The office had a desk.  It was messy with papers and receipts.  After a bit of rummaging, he found a phone – with a landline, he hoped.  It was a mission to pick up the telephone receiver.  The phone felt like a cast-iron weight in his hands.  Wrestling the receiver to his ear, he endeavored to dial 911.  Mission accomplished.

A voice on the other end, “911, what’s your emergency?” “Hello, this is Evan Burr.  I am locked in a bar and can’t get out.”

The voice on the other end repeated, “911, what is your emergency?”

“For Heaven’s sakes, lady, I need help!”

The operator spoke for a third time.  “Are you injured?  Do you need an ambulance?  What is your location?”

“I do not know the address.  Can’t you trace this call?” Evan just couldn’t put a name on the bar.  He had no clue where he was.  In fact, as he thought back, he did not know why on this night he was walking down this particular street which he could not name.  “How did I get here?” He reminisced about the events of the night.

He was unable to evocate any memories of the day except getting in his car and driving down the highway to work.  “Where did I leave the car?”

“Think man, think!”  He could not rationalize where he was, how he got here, or what put him on this street.  He had no memory of driving to this place.  His last clear memory was being in his car on the way to work.  “How is this possible?”  Nothing in his memory justified how he ended up in this place.  This was the first time Evan felt afraid.  It was the worst fear of all, ‘the sudden fear.’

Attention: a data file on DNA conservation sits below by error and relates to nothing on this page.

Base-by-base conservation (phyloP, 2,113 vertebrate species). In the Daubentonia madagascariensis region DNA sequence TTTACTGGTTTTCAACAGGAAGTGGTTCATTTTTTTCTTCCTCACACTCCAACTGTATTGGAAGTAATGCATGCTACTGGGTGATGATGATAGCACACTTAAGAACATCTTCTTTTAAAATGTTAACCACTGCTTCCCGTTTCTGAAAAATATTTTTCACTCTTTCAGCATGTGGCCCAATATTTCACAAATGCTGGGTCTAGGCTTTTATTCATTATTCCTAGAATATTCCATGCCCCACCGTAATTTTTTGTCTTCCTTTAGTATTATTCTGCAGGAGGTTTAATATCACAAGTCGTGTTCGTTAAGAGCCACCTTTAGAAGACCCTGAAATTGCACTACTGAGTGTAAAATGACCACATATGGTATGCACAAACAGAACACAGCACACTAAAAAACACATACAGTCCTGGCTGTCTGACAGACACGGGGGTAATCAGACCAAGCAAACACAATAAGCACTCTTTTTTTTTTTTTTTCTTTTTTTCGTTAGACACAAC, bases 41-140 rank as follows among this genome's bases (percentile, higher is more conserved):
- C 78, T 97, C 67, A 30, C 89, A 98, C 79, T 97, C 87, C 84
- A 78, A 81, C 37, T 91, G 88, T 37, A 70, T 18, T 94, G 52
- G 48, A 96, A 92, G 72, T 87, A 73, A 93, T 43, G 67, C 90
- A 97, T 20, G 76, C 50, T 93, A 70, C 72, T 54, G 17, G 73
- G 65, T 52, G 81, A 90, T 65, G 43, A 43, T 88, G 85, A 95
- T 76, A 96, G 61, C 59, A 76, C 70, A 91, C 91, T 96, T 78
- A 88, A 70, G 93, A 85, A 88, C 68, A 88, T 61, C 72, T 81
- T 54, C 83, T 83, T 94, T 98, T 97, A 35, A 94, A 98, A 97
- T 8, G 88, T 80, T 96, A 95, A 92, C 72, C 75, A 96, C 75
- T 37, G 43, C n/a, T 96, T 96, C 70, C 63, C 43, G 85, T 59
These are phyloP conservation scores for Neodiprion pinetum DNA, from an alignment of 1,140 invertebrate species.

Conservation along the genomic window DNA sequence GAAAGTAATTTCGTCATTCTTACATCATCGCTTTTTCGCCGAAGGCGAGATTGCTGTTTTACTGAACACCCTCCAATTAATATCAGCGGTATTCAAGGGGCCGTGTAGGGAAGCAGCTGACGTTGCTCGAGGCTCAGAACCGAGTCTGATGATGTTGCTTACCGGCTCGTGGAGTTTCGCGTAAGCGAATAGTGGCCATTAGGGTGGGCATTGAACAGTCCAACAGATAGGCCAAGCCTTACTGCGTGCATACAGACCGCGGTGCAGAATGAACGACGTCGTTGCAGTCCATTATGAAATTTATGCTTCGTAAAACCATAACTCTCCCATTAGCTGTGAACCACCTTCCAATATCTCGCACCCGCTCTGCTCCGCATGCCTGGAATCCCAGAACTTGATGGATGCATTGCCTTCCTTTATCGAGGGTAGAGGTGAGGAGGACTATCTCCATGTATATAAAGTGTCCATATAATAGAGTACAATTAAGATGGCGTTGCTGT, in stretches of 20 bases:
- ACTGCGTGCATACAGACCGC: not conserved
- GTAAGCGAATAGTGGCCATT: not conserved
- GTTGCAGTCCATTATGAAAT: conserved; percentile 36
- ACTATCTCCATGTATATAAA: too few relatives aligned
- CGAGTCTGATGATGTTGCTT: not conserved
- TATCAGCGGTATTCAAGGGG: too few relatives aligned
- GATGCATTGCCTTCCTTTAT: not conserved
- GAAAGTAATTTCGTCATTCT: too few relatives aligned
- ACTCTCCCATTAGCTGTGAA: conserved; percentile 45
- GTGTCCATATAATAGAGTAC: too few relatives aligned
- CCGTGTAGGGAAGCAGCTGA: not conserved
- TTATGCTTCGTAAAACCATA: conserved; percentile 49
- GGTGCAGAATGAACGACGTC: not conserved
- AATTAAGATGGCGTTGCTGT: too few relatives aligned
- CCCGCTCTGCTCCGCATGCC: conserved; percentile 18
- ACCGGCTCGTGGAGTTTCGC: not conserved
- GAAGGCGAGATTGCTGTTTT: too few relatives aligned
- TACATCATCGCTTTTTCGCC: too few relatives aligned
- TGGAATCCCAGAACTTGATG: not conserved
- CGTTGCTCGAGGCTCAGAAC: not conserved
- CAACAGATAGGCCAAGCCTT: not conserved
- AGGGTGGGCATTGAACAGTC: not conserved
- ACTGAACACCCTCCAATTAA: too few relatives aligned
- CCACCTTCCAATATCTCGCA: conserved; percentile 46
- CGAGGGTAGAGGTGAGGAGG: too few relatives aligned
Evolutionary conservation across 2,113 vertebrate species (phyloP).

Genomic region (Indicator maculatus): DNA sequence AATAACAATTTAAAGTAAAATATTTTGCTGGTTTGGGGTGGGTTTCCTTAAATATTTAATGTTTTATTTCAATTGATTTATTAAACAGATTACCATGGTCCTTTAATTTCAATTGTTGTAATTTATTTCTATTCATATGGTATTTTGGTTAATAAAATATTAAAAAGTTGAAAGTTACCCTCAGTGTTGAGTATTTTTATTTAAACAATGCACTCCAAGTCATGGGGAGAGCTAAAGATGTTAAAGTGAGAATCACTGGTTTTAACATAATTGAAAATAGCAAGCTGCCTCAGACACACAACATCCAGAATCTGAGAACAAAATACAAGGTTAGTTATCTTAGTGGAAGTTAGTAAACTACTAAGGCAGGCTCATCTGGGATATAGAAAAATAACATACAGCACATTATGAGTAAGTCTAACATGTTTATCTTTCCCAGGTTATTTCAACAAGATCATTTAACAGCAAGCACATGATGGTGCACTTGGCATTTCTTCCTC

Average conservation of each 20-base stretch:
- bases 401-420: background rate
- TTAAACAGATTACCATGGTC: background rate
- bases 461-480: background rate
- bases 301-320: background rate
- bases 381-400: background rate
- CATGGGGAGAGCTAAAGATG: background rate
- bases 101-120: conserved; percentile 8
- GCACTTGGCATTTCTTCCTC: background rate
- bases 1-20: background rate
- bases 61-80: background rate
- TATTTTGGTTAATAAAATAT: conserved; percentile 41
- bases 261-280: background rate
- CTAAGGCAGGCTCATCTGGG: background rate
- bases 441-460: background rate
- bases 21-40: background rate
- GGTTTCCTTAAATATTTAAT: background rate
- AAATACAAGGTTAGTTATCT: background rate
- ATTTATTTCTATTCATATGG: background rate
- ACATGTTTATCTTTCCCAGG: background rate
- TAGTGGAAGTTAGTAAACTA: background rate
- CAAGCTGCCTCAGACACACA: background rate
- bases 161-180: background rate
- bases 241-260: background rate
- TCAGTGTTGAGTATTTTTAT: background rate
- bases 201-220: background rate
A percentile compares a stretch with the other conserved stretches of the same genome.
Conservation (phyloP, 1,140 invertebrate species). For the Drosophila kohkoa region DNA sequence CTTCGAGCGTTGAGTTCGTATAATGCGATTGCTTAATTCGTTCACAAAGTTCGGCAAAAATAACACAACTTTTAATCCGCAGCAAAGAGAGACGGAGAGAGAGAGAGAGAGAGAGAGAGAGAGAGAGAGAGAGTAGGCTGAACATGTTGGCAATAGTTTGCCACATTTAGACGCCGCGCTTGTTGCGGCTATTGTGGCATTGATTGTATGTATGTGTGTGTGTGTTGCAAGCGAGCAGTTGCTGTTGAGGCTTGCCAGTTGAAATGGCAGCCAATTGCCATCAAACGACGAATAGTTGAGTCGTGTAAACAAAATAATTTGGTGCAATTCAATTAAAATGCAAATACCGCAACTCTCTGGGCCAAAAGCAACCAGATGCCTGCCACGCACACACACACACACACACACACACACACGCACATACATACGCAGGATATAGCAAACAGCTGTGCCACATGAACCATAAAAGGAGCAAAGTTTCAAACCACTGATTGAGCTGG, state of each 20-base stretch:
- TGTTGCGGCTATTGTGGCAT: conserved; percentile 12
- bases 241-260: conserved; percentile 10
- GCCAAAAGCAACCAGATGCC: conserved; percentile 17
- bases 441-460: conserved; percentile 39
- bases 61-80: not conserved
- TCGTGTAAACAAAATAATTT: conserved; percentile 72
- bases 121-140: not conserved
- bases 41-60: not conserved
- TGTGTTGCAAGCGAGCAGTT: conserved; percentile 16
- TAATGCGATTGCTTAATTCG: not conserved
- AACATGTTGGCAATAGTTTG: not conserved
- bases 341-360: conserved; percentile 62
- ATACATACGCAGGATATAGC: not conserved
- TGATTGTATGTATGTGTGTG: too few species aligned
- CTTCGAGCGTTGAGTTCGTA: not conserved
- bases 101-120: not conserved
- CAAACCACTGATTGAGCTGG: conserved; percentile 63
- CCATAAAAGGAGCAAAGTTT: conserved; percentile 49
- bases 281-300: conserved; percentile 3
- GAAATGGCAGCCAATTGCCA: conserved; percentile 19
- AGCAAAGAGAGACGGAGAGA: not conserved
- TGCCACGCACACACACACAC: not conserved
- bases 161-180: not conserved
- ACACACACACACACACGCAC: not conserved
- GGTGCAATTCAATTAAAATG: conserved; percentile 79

He laid the phone on the desk and returned to the bar.  He pulled the handle on the tap using both hands, and a frothy draft poured into the mug.  With all of his might, he gripped the glass with both hands and put it to his mouth and guzzled it like a parched man in the desert.  He returned the mug to the tap and watched it.  Without pulling the tap himself, with no interference or effort from Evan whatsoever, magically, fantastically, the glass filled itself from the bottom of the glass up to the rim.  Evan recoiled.  “This isn’t right.  Something is super spooky here,” he noticed, verbalizing the words robotically.  He thought back to the street.  Nothing seemed remarkable.  He remembered walking in the drizzle and sprinkling rain and entering the bar.  His thoughts stopped.  He remembered nodding to the bar employee as he entered the bar, but the employee did not return the gesture.

“The bartender?  Why didn’t he act like he saw me or heard me when I ordered a drink?  But there was a drink?  Yes, it wasn’t directly in front of me, but there was a drink?  Did he hear me or not?  Was that my drink, or was it intended for someone else?  And that girl that smiled at me?”